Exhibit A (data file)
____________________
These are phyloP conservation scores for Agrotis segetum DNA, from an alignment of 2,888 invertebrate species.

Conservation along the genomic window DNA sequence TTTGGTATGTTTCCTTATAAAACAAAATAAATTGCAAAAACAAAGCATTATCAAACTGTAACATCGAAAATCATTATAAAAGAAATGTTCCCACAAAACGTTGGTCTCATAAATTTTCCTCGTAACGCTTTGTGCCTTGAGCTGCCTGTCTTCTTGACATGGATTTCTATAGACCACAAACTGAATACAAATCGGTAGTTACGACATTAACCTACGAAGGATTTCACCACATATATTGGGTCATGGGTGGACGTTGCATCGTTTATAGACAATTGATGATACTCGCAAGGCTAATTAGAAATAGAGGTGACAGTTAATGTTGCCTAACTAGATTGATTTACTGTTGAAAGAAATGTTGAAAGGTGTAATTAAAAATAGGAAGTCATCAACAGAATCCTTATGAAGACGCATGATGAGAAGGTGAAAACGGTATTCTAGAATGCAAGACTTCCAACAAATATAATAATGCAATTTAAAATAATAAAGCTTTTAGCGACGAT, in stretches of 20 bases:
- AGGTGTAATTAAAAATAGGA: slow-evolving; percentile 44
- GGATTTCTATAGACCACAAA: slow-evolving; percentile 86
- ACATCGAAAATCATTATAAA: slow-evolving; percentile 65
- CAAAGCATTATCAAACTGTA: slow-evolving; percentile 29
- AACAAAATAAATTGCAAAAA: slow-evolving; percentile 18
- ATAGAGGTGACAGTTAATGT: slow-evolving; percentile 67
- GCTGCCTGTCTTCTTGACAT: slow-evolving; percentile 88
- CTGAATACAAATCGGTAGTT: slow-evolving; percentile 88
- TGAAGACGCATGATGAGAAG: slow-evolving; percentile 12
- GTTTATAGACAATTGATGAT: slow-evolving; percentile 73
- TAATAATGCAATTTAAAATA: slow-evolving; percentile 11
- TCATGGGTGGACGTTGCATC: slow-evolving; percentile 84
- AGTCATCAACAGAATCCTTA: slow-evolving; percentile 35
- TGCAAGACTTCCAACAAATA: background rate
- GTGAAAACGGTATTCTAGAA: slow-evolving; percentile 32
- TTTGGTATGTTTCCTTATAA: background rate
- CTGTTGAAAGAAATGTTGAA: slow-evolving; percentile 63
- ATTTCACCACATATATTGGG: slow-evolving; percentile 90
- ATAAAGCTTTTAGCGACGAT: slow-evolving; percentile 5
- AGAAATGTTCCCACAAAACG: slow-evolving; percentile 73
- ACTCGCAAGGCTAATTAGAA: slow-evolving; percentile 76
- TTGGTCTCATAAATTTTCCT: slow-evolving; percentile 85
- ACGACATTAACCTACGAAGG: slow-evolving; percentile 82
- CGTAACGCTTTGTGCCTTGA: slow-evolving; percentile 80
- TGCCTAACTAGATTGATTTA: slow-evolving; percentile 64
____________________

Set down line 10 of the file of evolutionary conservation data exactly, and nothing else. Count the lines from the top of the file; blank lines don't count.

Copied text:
- CTGAATACAAATCGGTAGTT: slow-evolving; percentile 88